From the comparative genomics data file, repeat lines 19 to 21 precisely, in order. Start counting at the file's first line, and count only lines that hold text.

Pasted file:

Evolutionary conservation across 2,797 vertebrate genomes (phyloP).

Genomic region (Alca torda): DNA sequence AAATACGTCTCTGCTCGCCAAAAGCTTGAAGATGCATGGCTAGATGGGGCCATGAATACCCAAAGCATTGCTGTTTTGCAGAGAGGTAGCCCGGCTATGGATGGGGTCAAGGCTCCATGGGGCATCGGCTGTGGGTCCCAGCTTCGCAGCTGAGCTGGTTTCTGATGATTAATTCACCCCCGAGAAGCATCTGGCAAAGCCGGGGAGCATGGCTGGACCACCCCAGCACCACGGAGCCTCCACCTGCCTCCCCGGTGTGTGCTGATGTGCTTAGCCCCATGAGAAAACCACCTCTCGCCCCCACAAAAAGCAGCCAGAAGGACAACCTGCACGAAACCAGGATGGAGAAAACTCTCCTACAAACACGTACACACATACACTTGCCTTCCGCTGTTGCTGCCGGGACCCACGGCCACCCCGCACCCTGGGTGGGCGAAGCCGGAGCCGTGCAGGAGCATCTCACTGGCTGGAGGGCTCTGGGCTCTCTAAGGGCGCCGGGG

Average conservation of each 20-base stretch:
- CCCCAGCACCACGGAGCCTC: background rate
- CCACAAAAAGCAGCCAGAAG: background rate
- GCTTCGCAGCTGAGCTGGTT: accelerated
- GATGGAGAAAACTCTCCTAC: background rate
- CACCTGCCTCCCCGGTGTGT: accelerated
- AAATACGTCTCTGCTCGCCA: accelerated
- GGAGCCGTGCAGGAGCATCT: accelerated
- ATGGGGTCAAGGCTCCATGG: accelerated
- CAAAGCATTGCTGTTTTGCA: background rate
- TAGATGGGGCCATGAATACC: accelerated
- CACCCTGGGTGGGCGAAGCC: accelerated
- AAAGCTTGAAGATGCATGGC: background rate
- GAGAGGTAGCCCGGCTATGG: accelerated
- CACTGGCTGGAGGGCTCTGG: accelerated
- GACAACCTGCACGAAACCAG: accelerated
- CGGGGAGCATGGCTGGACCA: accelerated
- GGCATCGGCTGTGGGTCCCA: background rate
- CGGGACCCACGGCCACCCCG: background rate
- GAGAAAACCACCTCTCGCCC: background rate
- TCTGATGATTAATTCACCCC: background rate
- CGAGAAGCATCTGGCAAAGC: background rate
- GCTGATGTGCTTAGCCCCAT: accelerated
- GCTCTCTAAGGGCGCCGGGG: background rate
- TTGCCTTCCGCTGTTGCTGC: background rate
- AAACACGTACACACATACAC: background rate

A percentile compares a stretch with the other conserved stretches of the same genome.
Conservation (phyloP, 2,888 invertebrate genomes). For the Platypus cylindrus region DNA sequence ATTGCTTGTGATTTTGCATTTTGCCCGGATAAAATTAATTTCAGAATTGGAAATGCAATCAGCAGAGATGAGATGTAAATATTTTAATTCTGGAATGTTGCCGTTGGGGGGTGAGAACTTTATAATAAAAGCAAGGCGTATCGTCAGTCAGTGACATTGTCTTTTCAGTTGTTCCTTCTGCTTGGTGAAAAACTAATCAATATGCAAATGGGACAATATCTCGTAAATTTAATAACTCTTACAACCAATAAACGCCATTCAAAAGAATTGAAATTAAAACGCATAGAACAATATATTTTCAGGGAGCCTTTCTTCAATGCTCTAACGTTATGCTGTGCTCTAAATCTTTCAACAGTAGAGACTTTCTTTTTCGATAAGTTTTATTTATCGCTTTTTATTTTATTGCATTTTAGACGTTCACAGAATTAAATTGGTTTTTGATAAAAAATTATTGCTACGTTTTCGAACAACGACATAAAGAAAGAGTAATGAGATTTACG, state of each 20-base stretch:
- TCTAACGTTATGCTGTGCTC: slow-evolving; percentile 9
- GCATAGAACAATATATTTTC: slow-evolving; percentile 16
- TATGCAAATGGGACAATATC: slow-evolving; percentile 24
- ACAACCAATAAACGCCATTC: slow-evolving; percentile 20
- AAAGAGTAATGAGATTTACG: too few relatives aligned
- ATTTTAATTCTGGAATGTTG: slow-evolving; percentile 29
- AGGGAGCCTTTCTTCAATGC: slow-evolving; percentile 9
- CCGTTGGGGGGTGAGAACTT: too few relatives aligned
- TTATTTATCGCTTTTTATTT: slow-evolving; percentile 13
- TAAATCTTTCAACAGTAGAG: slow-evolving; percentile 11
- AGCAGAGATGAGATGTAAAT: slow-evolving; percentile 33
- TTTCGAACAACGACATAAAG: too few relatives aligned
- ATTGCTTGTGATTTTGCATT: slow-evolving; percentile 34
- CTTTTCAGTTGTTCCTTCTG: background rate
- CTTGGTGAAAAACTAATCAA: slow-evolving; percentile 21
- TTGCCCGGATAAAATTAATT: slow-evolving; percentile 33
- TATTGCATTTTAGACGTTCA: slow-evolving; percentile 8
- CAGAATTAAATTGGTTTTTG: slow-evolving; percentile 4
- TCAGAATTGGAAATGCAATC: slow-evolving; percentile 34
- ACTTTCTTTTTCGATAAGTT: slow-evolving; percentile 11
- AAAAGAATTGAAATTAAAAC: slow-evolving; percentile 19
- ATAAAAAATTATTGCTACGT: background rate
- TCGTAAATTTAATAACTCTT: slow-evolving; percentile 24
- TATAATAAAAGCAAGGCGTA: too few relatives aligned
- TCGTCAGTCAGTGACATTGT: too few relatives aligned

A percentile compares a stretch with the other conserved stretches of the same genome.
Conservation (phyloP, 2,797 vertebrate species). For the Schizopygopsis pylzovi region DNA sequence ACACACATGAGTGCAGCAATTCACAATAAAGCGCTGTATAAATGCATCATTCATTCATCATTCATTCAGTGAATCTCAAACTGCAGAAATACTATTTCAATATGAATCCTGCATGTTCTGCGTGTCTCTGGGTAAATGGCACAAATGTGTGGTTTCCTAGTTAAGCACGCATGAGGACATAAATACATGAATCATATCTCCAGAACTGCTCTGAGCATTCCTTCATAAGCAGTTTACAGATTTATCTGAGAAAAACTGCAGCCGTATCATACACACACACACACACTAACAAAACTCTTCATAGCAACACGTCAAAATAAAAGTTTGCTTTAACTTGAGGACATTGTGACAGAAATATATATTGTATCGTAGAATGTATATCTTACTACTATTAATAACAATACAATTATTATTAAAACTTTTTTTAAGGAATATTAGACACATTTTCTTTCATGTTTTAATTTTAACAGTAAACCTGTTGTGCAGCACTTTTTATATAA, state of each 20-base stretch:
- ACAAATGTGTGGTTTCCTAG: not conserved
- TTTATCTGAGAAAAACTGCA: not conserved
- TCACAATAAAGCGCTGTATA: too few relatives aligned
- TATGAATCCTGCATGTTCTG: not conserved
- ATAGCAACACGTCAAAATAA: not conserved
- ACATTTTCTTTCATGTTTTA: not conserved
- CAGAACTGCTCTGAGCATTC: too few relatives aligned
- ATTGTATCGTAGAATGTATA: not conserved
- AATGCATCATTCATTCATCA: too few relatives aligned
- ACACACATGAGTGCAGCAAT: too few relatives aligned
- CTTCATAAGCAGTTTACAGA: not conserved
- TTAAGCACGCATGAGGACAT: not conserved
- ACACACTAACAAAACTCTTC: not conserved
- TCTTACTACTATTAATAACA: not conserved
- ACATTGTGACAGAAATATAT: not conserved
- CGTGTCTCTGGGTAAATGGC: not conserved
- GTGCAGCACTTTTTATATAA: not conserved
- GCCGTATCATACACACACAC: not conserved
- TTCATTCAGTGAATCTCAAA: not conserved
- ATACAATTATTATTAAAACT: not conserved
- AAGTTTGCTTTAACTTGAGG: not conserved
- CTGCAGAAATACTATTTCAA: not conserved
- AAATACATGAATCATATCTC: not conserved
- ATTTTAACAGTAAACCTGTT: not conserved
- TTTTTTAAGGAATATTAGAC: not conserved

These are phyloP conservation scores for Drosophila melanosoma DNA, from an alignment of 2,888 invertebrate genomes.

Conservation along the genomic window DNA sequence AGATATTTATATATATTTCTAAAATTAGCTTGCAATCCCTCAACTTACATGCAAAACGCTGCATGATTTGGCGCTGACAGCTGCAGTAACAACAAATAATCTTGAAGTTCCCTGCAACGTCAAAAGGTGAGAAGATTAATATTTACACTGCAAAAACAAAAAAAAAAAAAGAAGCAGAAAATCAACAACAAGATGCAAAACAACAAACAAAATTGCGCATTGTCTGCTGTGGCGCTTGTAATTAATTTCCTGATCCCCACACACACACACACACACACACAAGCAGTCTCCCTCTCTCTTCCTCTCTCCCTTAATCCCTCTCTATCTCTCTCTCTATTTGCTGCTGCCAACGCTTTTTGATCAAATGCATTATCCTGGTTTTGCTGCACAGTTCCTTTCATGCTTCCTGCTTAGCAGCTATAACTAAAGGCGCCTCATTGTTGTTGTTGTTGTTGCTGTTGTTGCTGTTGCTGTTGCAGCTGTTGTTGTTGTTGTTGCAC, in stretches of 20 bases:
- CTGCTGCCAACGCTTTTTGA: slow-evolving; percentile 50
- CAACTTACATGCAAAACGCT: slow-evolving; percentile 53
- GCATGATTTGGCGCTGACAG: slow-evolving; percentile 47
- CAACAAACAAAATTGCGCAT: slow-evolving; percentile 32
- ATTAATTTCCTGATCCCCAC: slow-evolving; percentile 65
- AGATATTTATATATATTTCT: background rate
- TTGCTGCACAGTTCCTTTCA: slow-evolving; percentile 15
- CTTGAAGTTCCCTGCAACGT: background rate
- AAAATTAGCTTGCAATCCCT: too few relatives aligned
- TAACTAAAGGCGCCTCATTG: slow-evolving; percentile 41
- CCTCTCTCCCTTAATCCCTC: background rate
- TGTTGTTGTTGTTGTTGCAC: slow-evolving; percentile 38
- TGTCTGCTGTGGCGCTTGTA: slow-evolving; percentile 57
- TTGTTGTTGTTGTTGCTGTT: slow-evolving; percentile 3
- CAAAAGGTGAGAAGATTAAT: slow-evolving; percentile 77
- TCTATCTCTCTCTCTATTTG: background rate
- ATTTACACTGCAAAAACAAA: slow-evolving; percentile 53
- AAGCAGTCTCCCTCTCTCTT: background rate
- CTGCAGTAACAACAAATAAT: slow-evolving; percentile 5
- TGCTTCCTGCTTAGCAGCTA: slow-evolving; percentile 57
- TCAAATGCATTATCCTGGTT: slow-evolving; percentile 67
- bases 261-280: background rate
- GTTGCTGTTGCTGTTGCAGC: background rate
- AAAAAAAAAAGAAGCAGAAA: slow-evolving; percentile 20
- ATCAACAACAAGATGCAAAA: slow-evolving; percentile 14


- CGGGGAGCATGGCTGGACCA: accelerated
- GGCATCGGCTGTGGGTCCCA: background rate
- CGGGACCCACGGCCACCCCG: background rate